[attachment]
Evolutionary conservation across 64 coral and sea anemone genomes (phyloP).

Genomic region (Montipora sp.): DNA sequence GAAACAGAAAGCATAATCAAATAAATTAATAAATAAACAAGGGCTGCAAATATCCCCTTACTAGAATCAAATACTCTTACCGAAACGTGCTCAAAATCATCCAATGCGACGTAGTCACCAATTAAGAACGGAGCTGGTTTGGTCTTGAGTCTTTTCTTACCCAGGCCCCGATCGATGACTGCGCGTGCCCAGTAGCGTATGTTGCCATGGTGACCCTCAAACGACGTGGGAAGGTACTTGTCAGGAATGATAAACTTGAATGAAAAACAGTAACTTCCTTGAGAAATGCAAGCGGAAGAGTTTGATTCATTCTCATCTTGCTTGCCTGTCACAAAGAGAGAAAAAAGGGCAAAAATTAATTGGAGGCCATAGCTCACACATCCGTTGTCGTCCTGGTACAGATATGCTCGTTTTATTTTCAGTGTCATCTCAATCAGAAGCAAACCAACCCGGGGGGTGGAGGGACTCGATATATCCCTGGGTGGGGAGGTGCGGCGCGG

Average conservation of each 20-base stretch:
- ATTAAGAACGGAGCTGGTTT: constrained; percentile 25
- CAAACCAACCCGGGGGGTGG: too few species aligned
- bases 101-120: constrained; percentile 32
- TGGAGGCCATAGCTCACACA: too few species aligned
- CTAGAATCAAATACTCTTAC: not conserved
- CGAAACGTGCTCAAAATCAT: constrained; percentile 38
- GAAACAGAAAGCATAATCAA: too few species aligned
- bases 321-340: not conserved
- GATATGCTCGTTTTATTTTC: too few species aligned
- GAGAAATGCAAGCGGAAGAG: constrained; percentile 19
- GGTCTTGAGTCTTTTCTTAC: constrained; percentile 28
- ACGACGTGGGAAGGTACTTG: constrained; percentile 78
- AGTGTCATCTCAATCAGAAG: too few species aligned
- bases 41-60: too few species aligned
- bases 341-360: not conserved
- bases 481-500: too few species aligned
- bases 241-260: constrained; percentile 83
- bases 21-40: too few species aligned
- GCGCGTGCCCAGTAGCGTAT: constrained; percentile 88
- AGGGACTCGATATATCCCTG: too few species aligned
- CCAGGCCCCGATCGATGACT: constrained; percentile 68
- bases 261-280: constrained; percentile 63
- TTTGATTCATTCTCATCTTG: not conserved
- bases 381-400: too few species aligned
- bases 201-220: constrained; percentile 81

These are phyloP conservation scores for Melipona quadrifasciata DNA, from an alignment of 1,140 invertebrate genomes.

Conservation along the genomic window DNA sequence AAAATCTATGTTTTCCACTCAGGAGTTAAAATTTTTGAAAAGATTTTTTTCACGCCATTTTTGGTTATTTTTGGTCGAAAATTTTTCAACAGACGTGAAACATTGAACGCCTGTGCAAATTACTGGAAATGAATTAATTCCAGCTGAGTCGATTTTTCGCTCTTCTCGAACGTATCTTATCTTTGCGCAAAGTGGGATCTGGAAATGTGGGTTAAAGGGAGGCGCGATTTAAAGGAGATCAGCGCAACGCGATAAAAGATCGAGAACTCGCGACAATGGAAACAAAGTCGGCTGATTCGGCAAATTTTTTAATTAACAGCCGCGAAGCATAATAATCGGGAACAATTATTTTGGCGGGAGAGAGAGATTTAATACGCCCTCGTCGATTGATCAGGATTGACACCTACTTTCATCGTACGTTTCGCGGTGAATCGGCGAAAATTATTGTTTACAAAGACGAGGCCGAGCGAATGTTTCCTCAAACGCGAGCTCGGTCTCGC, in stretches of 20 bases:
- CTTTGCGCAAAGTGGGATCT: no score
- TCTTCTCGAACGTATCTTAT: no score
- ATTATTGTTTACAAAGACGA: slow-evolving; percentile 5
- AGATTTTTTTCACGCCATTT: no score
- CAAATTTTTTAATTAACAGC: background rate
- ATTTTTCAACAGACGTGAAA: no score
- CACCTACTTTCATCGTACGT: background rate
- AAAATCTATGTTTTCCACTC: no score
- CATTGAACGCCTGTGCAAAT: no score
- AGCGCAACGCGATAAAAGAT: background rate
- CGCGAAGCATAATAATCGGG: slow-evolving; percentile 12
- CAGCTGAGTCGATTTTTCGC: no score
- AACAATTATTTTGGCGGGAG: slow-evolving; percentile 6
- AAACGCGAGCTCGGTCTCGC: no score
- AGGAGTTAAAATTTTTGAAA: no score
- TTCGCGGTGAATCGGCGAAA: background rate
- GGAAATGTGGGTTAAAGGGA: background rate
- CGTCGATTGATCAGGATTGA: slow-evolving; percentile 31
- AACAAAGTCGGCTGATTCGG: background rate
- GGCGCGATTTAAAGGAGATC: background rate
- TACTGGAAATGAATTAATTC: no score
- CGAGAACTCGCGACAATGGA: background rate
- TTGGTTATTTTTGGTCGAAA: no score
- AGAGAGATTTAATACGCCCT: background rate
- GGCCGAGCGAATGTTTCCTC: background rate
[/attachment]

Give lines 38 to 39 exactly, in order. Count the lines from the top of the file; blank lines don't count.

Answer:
- AAAATCTATGTTTTCCACTC: no score
- CATTGAACGCCTGTGCAAAT: no score